Arcade Mochi: Taking Shape
Before I jump into my progress on the Untitled Arcade Mochi Project, I thought I’d share some of the images I’ve been obsessed with over the past few weeks.
Whenever I’m working on a any project that’s based on a real thing in the world, I like to do an image search after making my initial sketches. It’s important to me not to model a design on any particular image, but seeing a lot of whatever it is I’m making (whether it’s arcade cabinets, armadillos, or meatloaf) all together gives me a quick reference for general shapes and proportions.
So to refresh, I started with a sketch and some vague ideas about what direction I wanted to take my arcade toy in, and then after sketching and a little color design, I began the knitting part of the process with the screen. Then I did a little more sketching based on my screen, along with a little math to get to a starting point with the rest of the toy.
What followed were many hours of knitting something that doesn’t look like much of anything, just to figure out the shaping and exact stitch/row counts.
So much black!
I started by making a base that’s as wide as the screen, then after picking up stitches around the flat piece, I continued knitting the sides and back as one piece and the front as another. I could have knitted them in the round up until the control panel shelf, but I have it in mind to add intarsia colorwork in several places later, which will require flat knitting.
I had some general row counts jotted down in my notebook, and I’m altering those a bit as I go and see how the shape is coming out. If knitting were as structured as something like cardboard, then getting the shape right would really just be a matter of checking gauge and doing a little math. But since knitted fabrics are stretchy and squishy, some tweaking of the design is usually required along the way.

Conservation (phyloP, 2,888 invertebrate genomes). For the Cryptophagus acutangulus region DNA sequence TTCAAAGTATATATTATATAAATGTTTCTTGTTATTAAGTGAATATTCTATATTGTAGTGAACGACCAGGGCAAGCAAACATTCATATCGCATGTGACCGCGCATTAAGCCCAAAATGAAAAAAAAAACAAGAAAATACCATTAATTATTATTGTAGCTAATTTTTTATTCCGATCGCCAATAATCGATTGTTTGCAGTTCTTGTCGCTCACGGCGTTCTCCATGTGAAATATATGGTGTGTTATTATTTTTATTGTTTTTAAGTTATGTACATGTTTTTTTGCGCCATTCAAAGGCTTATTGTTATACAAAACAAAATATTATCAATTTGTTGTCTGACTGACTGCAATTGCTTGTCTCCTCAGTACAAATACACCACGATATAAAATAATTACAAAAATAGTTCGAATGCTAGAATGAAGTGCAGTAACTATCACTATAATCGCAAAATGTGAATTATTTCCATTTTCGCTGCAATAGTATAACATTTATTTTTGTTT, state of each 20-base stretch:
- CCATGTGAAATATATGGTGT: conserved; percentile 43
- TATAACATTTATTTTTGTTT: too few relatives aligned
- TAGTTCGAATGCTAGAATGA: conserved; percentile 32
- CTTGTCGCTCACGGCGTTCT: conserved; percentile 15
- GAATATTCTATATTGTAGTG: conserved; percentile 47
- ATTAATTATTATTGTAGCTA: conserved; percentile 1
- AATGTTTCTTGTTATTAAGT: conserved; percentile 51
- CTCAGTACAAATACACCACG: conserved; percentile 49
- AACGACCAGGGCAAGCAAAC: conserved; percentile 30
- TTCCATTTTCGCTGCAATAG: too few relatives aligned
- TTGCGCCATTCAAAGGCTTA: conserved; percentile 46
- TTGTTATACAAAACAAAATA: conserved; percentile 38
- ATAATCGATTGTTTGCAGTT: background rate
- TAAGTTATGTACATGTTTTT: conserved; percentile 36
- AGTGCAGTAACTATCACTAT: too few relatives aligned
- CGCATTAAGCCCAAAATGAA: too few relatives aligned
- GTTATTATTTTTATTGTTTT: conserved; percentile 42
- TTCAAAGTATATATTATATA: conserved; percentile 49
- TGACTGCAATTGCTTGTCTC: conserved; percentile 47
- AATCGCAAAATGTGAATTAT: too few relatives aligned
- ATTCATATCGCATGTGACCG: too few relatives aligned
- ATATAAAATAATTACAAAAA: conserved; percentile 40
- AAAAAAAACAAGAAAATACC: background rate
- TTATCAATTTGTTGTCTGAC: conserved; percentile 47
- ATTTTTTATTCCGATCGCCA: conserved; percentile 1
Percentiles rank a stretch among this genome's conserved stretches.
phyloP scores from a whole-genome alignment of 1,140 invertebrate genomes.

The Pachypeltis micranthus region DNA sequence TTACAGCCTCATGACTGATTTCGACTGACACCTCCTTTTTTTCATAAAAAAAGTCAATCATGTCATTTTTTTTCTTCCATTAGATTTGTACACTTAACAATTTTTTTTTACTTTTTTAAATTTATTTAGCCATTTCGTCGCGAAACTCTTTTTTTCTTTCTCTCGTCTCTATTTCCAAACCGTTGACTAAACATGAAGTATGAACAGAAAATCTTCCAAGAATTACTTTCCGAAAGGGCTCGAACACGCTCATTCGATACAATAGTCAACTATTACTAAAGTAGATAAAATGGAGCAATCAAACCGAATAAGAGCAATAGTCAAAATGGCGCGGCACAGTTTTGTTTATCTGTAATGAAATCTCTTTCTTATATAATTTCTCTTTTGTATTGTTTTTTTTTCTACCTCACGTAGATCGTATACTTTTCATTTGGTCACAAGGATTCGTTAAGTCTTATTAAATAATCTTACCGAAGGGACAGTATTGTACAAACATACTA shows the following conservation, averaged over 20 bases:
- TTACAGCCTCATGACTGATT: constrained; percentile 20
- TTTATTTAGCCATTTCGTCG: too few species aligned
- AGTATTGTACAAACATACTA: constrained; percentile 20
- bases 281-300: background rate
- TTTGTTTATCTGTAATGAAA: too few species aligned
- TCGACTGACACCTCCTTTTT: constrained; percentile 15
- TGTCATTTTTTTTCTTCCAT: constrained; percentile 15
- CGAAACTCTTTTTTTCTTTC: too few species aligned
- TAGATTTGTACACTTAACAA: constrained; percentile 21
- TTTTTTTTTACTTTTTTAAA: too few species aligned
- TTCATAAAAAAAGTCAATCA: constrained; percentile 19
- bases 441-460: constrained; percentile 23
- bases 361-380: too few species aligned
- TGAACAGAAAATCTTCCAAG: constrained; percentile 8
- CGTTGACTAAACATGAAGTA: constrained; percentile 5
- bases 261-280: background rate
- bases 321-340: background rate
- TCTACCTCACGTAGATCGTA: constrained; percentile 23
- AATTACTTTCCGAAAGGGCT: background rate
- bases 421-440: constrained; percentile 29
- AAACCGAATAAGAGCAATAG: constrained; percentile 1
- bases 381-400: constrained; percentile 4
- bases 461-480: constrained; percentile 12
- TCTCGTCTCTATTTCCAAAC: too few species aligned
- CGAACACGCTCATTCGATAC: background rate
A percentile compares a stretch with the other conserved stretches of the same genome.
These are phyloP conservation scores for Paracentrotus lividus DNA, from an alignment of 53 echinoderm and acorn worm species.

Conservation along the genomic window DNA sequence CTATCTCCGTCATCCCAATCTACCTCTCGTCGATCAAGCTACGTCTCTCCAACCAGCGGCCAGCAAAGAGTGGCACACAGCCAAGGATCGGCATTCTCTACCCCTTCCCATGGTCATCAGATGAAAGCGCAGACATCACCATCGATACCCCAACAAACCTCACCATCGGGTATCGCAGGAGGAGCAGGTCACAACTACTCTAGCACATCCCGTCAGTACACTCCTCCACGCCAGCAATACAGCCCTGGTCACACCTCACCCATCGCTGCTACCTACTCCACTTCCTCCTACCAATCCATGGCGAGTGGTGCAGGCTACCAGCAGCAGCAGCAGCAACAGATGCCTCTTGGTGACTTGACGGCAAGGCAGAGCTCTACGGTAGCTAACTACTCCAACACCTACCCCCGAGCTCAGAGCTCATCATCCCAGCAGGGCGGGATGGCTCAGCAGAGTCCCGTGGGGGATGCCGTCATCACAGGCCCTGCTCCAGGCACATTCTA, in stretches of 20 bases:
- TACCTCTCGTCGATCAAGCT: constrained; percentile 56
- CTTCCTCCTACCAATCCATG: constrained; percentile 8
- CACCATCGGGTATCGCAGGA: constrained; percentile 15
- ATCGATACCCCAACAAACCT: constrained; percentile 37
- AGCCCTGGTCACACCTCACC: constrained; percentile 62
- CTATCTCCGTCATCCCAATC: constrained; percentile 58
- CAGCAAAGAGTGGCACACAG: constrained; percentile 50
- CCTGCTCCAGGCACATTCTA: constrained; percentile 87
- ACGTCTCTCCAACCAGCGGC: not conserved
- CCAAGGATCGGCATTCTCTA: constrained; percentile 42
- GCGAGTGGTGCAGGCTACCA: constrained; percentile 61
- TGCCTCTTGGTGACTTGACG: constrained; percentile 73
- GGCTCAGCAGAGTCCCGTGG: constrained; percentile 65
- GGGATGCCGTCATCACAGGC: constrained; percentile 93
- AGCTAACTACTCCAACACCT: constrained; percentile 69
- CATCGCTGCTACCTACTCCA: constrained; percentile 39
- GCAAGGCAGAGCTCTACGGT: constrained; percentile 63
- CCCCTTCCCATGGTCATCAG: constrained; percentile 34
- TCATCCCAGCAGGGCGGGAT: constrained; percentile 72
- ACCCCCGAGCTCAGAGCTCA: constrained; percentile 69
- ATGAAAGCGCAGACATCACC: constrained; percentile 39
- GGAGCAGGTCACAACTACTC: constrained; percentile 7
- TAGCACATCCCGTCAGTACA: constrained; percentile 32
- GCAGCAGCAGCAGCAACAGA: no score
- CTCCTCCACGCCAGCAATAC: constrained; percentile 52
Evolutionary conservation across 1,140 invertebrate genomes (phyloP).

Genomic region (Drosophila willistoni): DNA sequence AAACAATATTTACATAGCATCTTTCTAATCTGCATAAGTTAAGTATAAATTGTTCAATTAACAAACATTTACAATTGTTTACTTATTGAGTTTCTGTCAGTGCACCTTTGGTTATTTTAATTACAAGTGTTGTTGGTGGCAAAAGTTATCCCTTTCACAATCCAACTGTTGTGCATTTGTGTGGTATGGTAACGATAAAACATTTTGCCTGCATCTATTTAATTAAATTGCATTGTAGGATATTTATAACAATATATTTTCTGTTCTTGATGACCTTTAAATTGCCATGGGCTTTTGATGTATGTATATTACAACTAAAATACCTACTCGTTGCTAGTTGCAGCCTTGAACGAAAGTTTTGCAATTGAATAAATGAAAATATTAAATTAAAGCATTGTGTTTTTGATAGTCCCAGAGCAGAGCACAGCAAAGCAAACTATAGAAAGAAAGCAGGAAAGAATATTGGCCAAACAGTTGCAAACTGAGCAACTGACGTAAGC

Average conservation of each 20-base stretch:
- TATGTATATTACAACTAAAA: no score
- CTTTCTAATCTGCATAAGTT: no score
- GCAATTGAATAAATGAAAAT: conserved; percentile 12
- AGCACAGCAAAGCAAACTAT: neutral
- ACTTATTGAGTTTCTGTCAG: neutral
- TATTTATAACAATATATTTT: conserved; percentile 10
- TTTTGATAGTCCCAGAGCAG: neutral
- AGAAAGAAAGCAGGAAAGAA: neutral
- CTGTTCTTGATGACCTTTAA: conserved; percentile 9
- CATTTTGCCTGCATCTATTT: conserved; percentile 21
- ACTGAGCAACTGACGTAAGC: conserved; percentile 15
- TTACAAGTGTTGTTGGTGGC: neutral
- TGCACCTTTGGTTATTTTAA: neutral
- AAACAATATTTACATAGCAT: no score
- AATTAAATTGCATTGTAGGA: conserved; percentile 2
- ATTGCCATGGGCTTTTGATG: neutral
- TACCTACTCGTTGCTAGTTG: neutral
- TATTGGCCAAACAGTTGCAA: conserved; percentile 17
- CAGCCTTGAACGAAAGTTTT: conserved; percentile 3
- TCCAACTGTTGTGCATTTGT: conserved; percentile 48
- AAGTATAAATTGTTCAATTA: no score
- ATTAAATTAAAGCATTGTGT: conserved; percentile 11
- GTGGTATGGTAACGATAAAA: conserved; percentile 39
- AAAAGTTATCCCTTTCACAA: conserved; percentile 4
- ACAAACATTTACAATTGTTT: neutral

This morning I finished knitting the back and sides, all the way up to where the top of the screen would reach. And separately I finished knitting the front, which right now is just one long flat piece. It didn’t look like much of anything until I stitched it together and stuffed it full of stuffing…
… and then gave the thing a lot of poking and massaging…
(This is the moment of truth, when I’m playing the “Is this anything?” game with myself.)
…. and yes, it’s starting to look a bit like an arcade game! But you can’t really tell, can you, because it’s all black and really hard to see on a screen.
It occurs to me that I could have used a different color yarn for this trial run, which may have let me (and you) see everything better, but I was just too excited to jump into this project and I couldn’t get black out of my head. Well, here’s the side view at least, so you can see that there is indeed some definition to the shape.
I’m happy with the progress so far. I have a few possible changes in mind—maybe the screen should be bigger?—but nothing major that requires a big change. So now I need to stop and think about colorwork. I’d like to integrate coin slots on the front and stripes on the back and sides, plus maybe some color on the control panel. Having the basic, physical shape right in front of me is a great way to figure out exactly where I want all of these designs to go, which I’ll sketch out using a color-filled grid in Illustrator.
I can’t tell if I’m being overly vague or overly detailed in recording my design process, but putting it all down in blog posts certainly makes me more conscious of how I go about working on a design. That seems like a good thing to do every once in a while. I’ll have an update all about colorwork designing soon!
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